Meanwhile, be in continual prayer for the group of our brothers and sisters who are meeting in Dallas Friday. May our gracious Father bless them with his holy wisdom and his divine vision. May he guide them. May he protect them. May he open all our hearts and our minds to be receptive to his leading. And may his will be done in the Churches of Christ just as it is in heaven.

Peace,

Allan

6 Comments

  1. Rob's Dad

    Leonard,
    Where to start? The fact that you aren’t there is a concern and highlights to this reader of your blog something a large number of CoC members are semi-oblivious to – the insulated world view that is ACU and CoC-centric. We all have a lens we view the world through that is shaped by our experience however there seems to be A purple haze (sorry – rock me) that stays with some CoC members long after the fact.

    That also carries into how they see themselves vs how the other partS of the Christian world sees them. In a Masters class at Dallas Baptist, a guest lecturer mentioned he was working as a consultant with a CoC in the DFW area and there was an audible gasp from class. These are fellow Christians who aside from the music, believe ostensibly the same as CoC. There was a hum through the class around how weird “they” are.

    As you requested, I acknowledge my bias and predisposition as a good Episcopalian. I will try to purchase this book and look forward to following the discussion.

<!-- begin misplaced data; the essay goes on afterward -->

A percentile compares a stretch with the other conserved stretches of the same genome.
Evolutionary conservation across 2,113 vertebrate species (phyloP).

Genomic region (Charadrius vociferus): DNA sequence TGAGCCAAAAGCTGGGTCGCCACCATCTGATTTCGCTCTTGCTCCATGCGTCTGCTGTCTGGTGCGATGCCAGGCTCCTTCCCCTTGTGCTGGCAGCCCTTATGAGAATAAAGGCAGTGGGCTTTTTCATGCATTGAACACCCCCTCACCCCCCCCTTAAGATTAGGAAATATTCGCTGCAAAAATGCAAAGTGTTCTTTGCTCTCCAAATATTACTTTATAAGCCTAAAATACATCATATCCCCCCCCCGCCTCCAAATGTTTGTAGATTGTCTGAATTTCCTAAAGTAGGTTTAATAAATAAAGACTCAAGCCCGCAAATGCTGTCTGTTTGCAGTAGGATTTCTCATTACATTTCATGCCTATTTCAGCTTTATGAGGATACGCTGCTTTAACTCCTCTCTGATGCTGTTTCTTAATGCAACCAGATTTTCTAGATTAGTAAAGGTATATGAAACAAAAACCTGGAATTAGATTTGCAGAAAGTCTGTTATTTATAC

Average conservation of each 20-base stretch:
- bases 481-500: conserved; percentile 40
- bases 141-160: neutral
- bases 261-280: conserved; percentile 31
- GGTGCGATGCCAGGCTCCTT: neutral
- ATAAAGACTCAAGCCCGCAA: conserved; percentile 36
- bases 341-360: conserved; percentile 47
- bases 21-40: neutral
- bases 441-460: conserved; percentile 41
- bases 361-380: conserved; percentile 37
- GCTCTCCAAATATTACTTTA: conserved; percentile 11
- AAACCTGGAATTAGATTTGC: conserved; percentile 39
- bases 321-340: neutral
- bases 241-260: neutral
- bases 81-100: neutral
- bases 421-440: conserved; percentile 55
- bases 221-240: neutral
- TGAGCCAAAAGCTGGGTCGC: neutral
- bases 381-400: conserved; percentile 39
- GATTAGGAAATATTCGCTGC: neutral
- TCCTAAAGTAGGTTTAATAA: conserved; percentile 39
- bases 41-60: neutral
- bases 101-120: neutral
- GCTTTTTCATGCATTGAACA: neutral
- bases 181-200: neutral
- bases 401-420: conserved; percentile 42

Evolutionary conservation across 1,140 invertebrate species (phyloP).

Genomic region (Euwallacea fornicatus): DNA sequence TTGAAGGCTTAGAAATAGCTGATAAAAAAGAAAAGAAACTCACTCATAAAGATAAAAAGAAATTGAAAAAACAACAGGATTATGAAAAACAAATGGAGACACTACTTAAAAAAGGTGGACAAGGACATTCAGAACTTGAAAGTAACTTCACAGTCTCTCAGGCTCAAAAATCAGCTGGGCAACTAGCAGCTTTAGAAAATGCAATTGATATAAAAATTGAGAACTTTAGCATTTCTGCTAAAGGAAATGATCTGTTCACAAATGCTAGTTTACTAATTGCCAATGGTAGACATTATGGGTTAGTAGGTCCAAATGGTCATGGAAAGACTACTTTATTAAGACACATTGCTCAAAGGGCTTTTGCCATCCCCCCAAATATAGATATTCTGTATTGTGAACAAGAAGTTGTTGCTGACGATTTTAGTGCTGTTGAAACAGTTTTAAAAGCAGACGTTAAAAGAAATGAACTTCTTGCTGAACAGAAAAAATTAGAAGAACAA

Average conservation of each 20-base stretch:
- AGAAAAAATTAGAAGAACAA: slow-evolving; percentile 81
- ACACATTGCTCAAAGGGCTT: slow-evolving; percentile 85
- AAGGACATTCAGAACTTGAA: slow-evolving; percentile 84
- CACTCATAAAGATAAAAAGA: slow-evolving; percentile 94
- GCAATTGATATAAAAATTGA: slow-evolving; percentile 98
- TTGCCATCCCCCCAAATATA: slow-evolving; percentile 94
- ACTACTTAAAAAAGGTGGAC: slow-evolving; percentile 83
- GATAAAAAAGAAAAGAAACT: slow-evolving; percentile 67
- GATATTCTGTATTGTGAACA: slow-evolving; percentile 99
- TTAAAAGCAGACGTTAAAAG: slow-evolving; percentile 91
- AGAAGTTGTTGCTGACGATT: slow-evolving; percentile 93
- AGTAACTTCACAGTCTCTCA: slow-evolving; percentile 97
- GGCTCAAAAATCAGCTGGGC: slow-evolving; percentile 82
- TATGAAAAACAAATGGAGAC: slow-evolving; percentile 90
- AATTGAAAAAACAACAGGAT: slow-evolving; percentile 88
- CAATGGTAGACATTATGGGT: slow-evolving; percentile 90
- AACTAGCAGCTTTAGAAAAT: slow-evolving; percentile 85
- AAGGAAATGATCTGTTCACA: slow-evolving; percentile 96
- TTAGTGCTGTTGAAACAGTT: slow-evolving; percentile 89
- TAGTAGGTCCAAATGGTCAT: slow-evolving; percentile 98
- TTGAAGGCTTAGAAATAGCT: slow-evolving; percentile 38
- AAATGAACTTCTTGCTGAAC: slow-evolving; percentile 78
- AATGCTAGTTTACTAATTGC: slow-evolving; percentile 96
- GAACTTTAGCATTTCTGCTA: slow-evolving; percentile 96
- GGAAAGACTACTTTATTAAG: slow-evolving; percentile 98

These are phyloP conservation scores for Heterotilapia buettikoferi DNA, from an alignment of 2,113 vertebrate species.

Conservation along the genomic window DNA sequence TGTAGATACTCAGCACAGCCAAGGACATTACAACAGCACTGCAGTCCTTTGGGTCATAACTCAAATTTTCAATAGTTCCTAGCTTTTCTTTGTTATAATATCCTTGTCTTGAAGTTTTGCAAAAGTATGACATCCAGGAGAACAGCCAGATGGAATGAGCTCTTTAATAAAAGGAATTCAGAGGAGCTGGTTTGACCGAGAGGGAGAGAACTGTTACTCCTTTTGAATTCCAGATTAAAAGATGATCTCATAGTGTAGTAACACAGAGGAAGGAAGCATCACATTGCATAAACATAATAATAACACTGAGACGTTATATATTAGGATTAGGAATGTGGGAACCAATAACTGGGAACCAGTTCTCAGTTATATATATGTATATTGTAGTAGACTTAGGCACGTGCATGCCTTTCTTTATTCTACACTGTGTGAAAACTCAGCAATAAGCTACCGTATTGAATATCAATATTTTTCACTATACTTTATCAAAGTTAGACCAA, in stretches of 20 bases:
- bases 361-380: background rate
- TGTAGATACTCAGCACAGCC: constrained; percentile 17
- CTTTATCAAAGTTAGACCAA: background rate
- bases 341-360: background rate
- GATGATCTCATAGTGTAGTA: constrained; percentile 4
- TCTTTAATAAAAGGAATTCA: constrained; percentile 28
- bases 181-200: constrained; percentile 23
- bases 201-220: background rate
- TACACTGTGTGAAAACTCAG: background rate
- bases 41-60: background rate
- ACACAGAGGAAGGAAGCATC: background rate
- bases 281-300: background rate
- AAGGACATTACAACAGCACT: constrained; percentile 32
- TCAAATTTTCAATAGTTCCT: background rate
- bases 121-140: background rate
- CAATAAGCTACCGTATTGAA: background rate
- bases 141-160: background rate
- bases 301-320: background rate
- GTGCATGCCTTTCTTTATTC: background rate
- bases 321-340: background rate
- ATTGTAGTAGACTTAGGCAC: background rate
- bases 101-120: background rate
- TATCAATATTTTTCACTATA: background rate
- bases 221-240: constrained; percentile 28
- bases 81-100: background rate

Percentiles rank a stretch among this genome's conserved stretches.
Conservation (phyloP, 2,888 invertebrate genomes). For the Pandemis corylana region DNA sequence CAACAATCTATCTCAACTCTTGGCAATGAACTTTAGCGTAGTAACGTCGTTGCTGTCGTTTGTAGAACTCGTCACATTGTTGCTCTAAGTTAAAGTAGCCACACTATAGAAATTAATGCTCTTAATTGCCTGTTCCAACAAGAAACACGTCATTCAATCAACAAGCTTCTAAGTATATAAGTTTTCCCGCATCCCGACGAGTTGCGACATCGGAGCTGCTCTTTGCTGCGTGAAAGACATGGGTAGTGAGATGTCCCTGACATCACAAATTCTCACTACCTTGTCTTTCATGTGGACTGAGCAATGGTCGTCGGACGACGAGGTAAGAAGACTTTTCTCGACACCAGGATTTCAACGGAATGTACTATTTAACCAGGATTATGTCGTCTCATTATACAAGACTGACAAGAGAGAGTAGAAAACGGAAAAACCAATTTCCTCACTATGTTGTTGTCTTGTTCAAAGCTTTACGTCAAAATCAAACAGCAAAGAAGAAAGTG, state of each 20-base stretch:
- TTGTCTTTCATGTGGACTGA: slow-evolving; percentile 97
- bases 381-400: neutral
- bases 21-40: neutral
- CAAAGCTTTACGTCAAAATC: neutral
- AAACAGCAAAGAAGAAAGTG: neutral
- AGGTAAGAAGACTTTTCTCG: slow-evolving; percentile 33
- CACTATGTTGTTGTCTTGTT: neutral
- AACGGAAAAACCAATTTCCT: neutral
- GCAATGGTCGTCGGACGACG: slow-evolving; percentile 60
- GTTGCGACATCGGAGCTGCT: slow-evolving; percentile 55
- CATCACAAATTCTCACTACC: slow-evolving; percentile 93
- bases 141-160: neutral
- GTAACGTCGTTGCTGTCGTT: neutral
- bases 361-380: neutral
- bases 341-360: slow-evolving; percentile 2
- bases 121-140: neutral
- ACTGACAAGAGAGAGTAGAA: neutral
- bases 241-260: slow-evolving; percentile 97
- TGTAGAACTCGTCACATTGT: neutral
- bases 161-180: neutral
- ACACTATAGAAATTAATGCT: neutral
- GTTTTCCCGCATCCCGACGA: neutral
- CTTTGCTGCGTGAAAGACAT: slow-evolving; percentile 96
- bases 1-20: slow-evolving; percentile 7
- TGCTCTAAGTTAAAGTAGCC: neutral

#48

  2. Josh

    The first place we should always start is to repent for our sins.

  3. Allan

    Drake, this little conference on Friday is totally on the up-and-up. It’s legit. The few people I know who have been invited include a preacher from one of the most open-minded and forward-thinking CoCs out there to an elder from a fairly (in my view) rigid and sectarian CoC. Granted, that elder is very open-minded and forward-thinking, he’s much more concerned about the Holy Spirit than he is about Law — that’s why he’s been invited. But I’m completely on board with what they’re doing.

    Judging by the excellent books that keep coming out of ACU and the long list of outstanding Christian speakers they bring in for their events from all over Christendom, I wouldn’t say they’re isolated. They see the bigger picture of God’s Kingdom. ACU’s trying. At least they’re trying.

    Josh, have you already read Garrett’s first chapter?

  4. Josh

    Nope, just speaking from experience. Think of the Alcoholics Anonymous program. The first thing we should always do is admit our problem. Judging from your intro I would venture to guess that we will talk about being isolated from other denominations.

  5. Becky Kelley

    Allan, the book can be downloaded from Amazon Kindle version for $.99!!! I had the book on my iphone in less than a minute!

  6. Rob's Dad

    Clarification – ACU might be trying to stretch people while they are there however once they graduate, many ACU grads seem to stay in Good Old Days syndrome and not as inclined to look forward. Not doubting that they are producing excellent books but wondering how many are being read by their graduates (whether they are paid ministry staff or not)?